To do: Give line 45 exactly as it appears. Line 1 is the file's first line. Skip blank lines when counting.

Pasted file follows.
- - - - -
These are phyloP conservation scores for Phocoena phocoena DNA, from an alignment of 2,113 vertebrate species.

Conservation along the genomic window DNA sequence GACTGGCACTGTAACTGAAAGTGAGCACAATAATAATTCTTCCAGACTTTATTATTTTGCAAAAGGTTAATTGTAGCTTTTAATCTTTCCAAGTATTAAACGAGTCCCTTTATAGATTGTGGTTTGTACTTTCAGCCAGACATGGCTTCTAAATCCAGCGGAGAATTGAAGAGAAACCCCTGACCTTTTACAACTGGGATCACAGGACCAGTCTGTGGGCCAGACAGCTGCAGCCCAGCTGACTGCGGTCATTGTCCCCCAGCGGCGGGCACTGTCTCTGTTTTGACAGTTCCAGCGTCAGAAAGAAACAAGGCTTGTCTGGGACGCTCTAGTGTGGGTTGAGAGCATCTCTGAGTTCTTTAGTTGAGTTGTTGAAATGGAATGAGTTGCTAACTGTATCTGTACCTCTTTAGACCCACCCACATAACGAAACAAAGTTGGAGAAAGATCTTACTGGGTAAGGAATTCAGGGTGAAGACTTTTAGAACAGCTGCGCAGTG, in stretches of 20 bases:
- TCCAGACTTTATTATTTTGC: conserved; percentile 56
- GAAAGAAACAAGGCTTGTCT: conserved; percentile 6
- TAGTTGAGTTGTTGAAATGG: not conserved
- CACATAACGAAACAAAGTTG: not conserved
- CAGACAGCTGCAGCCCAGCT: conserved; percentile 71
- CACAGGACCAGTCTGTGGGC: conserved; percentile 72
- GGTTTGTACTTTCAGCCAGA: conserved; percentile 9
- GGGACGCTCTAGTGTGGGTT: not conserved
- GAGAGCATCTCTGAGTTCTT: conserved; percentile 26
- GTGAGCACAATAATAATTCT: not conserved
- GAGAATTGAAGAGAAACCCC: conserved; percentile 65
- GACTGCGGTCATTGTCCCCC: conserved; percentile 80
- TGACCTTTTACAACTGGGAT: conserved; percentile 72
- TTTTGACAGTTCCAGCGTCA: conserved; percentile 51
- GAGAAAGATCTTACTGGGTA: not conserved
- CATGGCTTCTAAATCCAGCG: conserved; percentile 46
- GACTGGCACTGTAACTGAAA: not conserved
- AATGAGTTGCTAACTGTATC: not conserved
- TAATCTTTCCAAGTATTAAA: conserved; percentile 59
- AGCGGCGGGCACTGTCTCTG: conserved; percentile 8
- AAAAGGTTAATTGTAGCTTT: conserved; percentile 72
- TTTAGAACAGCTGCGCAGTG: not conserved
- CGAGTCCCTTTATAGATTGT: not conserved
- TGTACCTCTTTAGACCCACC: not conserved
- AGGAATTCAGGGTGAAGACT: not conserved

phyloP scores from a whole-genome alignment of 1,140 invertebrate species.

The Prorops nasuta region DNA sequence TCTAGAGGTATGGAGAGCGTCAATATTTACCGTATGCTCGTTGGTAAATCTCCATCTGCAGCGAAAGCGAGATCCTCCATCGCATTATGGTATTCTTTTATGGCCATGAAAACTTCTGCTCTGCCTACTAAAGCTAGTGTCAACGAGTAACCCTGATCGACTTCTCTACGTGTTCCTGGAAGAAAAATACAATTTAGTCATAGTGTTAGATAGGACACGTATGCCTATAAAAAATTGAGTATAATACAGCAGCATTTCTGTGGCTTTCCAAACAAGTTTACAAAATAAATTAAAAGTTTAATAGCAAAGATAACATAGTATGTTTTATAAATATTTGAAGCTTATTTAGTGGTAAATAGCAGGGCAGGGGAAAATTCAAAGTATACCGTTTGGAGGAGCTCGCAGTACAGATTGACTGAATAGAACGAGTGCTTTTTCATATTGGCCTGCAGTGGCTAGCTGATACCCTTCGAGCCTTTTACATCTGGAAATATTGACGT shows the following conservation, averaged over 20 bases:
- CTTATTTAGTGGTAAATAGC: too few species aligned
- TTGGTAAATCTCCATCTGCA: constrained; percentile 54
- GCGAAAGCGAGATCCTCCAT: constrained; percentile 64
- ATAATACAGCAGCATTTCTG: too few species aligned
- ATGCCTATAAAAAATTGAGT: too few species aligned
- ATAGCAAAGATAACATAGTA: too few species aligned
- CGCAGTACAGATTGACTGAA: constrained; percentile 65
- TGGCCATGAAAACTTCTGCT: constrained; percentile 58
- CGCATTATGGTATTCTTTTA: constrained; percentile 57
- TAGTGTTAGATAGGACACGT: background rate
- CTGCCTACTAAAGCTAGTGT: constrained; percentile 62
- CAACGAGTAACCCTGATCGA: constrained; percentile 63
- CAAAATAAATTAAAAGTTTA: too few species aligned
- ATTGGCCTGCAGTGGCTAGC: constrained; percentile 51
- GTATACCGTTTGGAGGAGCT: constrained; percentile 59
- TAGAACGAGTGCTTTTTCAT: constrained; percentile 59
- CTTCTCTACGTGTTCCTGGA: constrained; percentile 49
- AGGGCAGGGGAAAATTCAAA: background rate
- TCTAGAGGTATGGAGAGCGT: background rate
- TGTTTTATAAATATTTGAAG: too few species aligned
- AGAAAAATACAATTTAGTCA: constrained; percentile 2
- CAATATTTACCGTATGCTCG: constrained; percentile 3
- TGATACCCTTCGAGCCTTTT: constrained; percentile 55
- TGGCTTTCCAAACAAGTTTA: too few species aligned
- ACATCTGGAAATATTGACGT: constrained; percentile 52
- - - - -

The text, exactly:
- TAGAACGAGTGCTTTTTCAT: constrained; percentile 59